GT Voice: OPEC+ makes mockery of West’s intervention in global oil market
Published: Sep 06, 2022 10:57 PM
A 3D printed oil pump jack is seen in front of the displayed OPEC logo on April 14. Illustration: VCG

A 3D printed oil pump jack is seen in front of the displayed OPEC logo on April 14. Illustration: VCG

The Organization of the Petroleum Exporting Countries (OPEC) and its allies, a group known as OPEC+, has agreed to cut 100,000 barrels a day from crude output from October, reverting to the supply level for August.

The move highlights the difficulties and awkwardness that the US and its allies are facing in trying to bring down oil prices to ease inflationary pressure through non-market means, especially at a time when their influence over oil-producing countries is waning.

As it turns out, the sanctions imposed by the US and its European allies against Russia have greatly destabilized global economic development, and have directly affected the development of many countries. If the West cannot provide a stable international environment for the peaceful development of the world, then they should not expect other countries to stand with them.

While the output reduction for October may only represent 0.1 percent of global demand, also a small fraction of daily crude production by OPEC+, it sends an unmistakable signal that OPEC+ will move to defend oil prices if necessary. Indeed, due to fears of a global economic slowdown, crude prices have been on a general decline since June, with Brent crude futures falling more than 20 percent from the price level in June.

Moreover, the OPEC+ production cut, which came just days after the Group of Seven, or G7, agreed to impose a price cap on Russian oil exports, is an unmistakable sign of the oil-producing countries' opposition to the West's geopolitical gambits at the expense of these countries as well as global markets.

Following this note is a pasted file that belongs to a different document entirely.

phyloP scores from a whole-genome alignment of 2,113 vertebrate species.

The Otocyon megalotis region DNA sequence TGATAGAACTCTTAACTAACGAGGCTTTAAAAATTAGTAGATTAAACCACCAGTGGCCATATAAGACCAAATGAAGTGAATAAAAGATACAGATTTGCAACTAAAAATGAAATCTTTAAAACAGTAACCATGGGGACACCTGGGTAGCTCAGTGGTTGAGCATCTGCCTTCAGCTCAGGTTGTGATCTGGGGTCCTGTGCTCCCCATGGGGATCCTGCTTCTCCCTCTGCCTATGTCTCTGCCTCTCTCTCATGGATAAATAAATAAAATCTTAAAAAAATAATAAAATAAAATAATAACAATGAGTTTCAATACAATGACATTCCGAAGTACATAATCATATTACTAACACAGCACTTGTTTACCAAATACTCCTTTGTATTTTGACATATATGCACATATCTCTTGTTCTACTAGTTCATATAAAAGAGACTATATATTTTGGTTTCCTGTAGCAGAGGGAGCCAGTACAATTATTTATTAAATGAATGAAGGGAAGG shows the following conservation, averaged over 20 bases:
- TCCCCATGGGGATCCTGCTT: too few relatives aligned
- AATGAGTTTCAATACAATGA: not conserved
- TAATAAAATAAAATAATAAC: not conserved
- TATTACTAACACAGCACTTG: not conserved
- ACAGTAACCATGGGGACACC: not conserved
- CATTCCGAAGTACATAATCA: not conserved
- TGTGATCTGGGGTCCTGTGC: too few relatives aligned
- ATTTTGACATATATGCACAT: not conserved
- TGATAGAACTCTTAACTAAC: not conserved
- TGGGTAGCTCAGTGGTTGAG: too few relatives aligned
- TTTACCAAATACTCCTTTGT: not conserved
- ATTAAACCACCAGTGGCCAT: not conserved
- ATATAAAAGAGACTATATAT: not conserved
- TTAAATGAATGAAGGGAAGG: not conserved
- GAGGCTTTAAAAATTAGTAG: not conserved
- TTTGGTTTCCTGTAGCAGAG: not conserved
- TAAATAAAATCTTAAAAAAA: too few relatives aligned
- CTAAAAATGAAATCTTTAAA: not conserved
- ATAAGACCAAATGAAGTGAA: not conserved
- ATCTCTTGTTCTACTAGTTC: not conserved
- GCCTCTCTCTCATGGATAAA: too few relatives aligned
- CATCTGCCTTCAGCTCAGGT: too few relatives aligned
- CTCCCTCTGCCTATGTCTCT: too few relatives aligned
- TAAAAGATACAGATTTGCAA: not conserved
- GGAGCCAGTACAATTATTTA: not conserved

Although certain non-market factors can affect the international energy market, the main determining factor for price trends has always been the relationship between market supply and demand. But now the G7 is attempting to use political measures to interfere with the long-standing economic laws in the energy market, with the view of curbing oil price surges to reduce inflationary pressure and hurt Russia's income from oil sales. However, while their target may be Russian oil only, this is bound to disrupt the entire supply system of the global energy market.

The US' European allies are facing energy crises because of their sanctions against Russia, leading to soaring inflation and growing political and social risks. Now they want to address the problem through imposing a price cap on Russian oil, but the difficulties in implementing such a plan indicate that oil prices are not something they can decide at will.

For starters, Russia has made it clear that it will not sell any oil to countries that participate in the oil cap plan. Second, China and India, the two largest buyers of Russian oil, are also unlikely to support G7's price cap plan in that such a move goes against their stance on sanctions against Russia.

Third, if a price cap on Russian crude was implemented under certain circumstances, there would be two kinds of oil prices in the international market, the normal crude price based on a market mechanism, and the capped prices of Russian crude. The obvious price difference would certainly result in arbitrage activities, and buyers would abandon high-priced oil for a low-priced option, eventually putting pressure on normal crude prices. This is clearly not in the interests of oil-producing countries.

It is therefore impossible for the US and Europe to ask other countries to sacrifice their own interests to align with their geopolitical strategic goals. Since the Russia-Ukraine conflict broke out, the US and its allies have tried to make others support their sanctions, but didn't bother to think why their baton is no longer working. 

Quite simply, the West's waning influence is because of their abuse of power, selfishly disregarding and preying on the interests of other countries. How can the international community trust the West after all it has done? Among the most vicious deeds of the West, the Syrian government has long accused Washington of stealing natural resources in Syria, such as oil, gas and even wheat.

So the problems created by the West must be solved by themselves, not others. If the EU really thinks a price cap is necessary, then why not negotiate it with their US ally, which is known for its lucrative LNG sales to Europe?